Everything you need to know about Michigan Auto Insurance Reform and nothing you don’t.
In May 2019, Michigan’s governor signed a historic new No-Fault auto insurance reform bill.
The measure was designed to provide lower rates for drivers in this state, as well as protect our insurance coverage options and enhance various consumer protections.
The changes, however, will have a variety of ramifications for Michigan drivers. Let’s look at some of the most important takeaways from the new law, which takes effect July 1, 2020, and how they might impact you and your budget.
What Will and Won’t Change Under Michigan Auto Insurance Reform
Under Michigan’s existing auto insurance laws, drivers are required to carry unlimited personal injury protection (PIP) medical coverage to pay for expenses resulting from an accident. The newly adopted law changes this, allowing drivers to choose the specific level of medical coverage they want when the policy renews after July 1.
The idea here is that Michigan drivers will now be able to choose a coverage level that’s appropriate for both their needs and their budget.
However, it’s important to note that those who may already be receiving payments from an auto policy due to injuries sustained in an auto accident will still receive the current benefit. In other words, it will not be impacted by any coverage choice you make going forward. This takeaway also holds true should you be injured in an accident anytime before July 1 when the new law takes effect.
Six Medical Coverage Choices
Going forward, Michigan drivers will be able to select from six PIP coverage levels including unlimited coverage, $500,000, $250,000 and a minimum $50,000 option for Medicaid recipients.
In addition, as a result of the new law, those who have health insurance that covers auto-related injuries, as well as eligible Medicare recipients, can totally opt out of PIP coverage.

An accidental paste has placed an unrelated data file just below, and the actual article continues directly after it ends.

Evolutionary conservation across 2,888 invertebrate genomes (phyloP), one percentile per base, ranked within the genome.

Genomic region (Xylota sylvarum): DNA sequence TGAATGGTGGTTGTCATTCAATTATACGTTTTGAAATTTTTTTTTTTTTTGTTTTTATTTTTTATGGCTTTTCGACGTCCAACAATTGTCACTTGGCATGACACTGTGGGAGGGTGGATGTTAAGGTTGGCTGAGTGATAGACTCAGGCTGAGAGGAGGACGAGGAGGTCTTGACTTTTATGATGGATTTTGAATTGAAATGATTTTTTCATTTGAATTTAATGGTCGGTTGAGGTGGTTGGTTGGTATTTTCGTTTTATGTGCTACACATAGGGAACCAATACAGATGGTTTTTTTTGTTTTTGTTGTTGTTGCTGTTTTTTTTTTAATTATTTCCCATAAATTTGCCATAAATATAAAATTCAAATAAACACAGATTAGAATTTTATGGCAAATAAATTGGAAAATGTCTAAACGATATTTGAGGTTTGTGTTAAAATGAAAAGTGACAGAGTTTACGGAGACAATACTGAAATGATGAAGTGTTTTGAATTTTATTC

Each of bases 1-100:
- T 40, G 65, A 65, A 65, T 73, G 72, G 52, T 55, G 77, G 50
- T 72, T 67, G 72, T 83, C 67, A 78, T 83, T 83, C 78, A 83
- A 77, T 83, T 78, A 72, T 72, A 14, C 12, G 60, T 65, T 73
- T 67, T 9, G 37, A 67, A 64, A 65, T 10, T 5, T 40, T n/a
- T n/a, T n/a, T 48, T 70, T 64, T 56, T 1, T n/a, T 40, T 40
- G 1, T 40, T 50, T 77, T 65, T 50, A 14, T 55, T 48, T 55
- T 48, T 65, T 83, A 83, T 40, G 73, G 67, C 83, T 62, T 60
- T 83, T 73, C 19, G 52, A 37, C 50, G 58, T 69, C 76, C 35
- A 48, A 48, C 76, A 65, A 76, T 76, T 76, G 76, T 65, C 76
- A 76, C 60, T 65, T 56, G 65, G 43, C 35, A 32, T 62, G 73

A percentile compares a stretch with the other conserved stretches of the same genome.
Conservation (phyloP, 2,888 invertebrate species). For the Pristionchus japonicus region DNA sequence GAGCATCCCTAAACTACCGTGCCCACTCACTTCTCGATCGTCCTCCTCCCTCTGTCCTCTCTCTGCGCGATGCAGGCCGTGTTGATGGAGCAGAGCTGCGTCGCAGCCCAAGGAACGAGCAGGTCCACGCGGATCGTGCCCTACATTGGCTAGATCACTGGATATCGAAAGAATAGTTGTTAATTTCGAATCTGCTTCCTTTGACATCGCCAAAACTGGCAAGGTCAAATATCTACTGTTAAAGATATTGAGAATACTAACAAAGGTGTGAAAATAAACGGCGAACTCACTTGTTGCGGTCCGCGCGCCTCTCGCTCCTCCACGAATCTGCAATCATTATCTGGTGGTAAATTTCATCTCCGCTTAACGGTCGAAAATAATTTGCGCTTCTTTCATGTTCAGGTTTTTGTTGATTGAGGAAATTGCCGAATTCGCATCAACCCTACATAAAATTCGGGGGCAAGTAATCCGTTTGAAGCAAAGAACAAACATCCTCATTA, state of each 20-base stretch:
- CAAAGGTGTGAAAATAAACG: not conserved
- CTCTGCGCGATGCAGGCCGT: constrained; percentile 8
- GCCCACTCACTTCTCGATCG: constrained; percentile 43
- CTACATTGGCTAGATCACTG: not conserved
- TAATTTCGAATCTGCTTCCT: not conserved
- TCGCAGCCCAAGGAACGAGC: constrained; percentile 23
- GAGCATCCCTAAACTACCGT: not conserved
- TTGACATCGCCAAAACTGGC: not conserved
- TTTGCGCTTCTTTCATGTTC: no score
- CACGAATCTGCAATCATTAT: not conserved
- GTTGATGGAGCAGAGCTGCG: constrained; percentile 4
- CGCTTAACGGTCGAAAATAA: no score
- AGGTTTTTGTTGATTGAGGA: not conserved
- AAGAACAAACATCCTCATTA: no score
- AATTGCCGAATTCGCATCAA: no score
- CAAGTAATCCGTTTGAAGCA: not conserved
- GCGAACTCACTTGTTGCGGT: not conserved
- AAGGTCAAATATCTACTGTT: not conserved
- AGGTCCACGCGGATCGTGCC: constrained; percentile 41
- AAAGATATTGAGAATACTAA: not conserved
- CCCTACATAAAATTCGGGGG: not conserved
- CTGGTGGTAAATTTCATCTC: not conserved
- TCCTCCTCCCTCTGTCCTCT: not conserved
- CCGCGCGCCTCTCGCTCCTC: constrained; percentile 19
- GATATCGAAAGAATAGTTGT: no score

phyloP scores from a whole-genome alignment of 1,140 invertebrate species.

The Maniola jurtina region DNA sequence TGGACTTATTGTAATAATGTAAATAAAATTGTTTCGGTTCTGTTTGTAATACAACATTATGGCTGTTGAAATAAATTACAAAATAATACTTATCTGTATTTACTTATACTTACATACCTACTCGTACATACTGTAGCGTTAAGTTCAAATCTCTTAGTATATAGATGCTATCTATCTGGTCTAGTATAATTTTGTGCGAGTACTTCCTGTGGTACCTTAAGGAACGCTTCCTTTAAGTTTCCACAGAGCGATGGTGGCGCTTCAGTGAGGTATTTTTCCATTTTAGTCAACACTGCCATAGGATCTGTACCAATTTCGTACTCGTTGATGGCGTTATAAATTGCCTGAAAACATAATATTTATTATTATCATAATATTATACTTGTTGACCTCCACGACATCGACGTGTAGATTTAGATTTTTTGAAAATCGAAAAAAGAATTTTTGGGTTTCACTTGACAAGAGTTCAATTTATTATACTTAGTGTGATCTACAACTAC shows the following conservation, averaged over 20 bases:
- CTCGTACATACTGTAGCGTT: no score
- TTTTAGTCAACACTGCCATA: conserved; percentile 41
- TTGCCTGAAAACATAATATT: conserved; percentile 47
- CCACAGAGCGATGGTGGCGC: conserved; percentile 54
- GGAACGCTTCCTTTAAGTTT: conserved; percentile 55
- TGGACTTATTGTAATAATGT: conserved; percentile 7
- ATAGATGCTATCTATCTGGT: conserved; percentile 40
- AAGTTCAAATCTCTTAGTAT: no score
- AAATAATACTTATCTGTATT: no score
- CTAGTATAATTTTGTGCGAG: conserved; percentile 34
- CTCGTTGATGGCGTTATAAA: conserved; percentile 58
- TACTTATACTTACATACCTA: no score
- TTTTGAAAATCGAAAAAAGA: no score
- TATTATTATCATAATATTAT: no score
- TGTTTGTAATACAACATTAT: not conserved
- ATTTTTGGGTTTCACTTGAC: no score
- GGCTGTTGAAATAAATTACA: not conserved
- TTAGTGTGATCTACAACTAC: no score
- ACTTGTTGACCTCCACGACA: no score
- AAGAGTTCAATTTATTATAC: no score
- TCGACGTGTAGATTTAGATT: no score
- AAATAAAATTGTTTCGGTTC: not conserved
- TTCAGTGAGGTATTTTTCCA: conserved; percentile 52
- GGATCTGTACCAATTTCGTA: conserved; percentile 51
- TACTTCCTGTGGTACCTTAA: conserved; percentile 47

Drivers who elect to forgo PIP medical coverage will have the entire medical portion of their insurance premium eliminated.
Potentially Lower Insurance Bills
The potential upside to Michigan’s new auto insurance law is that it may reduce your monthly insurance bill and thus put more money back in your pocket each month.
Because the new law allows drivers to select the level of PIP medical coverage they feel is best, auto insurance companies are required to reduce the premiums consumers are charged for such coverage for the next eight years.
The specific amount of your premium reduction will vary of course, depending on the plan and level of coverage selected. However, the state has provided a general breakdown of how much of a reduction can be expected.
For policies issued or renewed after July 1, insurance companies are expected to issue the following PIP coverage premium reductions:
An average 45% or greater reduction per vehicle for the $50,000 PIP option
An average 35% or greater reduction per vehicle for the $250,000 PIP option
An average 20% or greater reduction per vehicle for the $500,000 PIP option
An average 10% or greater reduction per vehicle for the unlimited PIP option
The new law does require that auto insurance companies and agents provide policyholders with forms describing the benefits and risks of the various new coverage options, so be on the lookout for paperwork and correspondence detailing the changes coming to your policy.
If you’d like to learn more about the new law the Michigan Department of Insurance and Financial Services has just launched a website dedicated to the topic as well as a hotline.
As fiduciary financial advisors, we review the critical issues impacting your overall financial life, it can be helpful to have someone who is objective and looking out for your best interest review what this new law means for you personally.
Erickson Braund is the Founder and Chief Financial Officer at Black Walnut Wealth Management. He is a Certified Financial Planner®️ professional and a Chartered Retirement Planning Counselor®️. Eric brings over 20 years of experience working with high net-worth individuals and families, helping them achieve their goals of protecting and growing their wealth for retirement and for generations to come. Because Eric is a CFP®️ professional, he adheres to high ethical standards and engages in at least 30 hours of approved continuing education in the financial industry each year.